• People of lower SES and blacks are less likely to have recommended childhood immunizations before the age of four years.
  • Children of lower SES and some minority children are less likely to have dental care.
  • Lower-SES, black, and Hispanic adults are less likely to have recommended immunizations for influenza and pneumococcal disease.

Preventive care for specific diseases

NHQR and NHDR findings for cancer, diabetes, and heart disease are presented below.

Cancer
Cancer screening allows for the detection of precancerous abnormalities and the early detection of disease and, when followed by appropriate treatment, can lead to a reduction in the likelihood of illness and death. The reports track performance in cancer screening for breast, colorectal, and cervical cancer (Figure). A majority of women 40 and older (70%) is screened with mammography for breast cancer, which already meets the Healthy People 2010 objective, although this clearly does not approach the theoretical limit of 100%. The rate of screening for colorectal cancer (33% for fecal occult blood testing and 39% for flexible sigmoidoscopy) is less than half that for cervical cancer screening (81%) and has a long way to go to meet the Healthy People 2010 goal of 50%.

Chart illustrating aforementioned cancer screening rates, 1998–2000

Figure. Cancer screening rates, 1998–2000, National Healthcare Quality Report. Data not available for colorectal screening rates for 1999. Data from National Health Interview Survey, 2000 (19).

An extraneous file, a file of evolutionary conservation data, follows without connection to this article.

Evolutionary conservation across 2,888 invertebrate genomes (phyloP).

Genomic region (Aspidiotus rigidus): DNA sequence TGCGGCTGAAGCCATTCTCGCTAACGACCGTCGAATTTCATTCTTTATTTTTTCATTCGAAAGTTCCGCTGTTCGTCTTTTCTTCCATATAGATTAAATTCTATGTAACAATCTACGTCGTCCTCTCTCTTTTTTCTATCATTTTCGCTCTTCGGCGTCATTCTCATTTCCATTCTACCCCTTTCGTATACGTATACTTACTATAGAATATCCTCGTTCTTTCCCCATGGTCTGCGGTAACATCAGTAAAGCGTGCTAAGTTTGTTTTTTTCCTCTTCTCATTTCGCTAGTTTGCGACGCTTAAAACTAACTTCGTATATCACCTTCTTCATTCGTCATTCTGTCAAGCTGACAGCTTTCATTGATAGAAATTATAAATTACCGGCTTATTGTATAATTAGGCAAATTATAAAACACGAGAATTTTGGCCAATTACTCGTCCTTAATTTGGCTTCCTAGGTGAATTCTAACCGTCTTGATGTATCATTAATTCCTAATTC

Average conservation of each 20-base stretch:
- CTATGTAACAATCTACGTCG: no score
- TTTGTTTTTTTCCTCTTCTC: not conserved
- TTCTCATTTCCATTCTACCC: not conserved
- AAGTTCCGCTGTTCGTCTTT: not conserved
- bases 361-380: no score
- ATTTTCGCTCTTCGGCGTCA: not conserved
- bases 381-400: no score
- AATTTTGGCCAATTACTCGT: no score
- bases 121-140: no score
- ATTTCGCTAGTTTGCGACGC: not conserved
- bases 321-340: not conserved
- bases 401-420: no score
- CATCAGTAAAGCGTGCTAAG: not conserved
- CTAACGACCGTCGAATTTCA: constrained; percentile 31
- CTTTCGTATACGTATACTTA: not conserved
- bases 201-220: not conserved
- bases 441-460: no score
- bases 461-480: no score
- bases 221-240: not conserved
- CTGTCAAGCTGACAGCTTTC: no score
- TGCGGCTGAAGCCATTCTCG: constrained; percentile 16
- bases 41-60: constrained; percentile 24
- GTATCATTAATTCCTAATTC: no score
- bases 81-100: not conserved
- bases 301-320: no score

Diabetes
High quality of care for diabetes requires that people with diabetes receive the tests, exams, and treatments that can help them and their providers manage their condition. Table 2 shows variability in the rate of delivery of services across the five process measures of care, ranging from a low of 54.8% for influenza immunization to a high of 94.3% for a lipid profile test. Of particular note is that only 23% of people with diabetes get all recommended secondary preventive services.

Heart disease
The reports track performance in screening for high blood pressure and high cholesterol and in delivering smoking cessation counseling.

Blood pressure screening. Ninety percent of Americans reported having their blood pressure checked in the past two years. According to 1998 data from the Centers for Disease Control and Prevention’s National Health Interview Survey (NHIS), women (93%) and older adults (92%) are more likely to be checked; Hispanics are screened at lower rates (84%) (21).

Cholesterol screening. Cholesterol screening rates have increased in the last two decades. According to 1998 NHIS data, 67% of adults had their cholesterol checked within the previous five years and more than 80% of adults aged 45 or older had their cholesterol checked (21).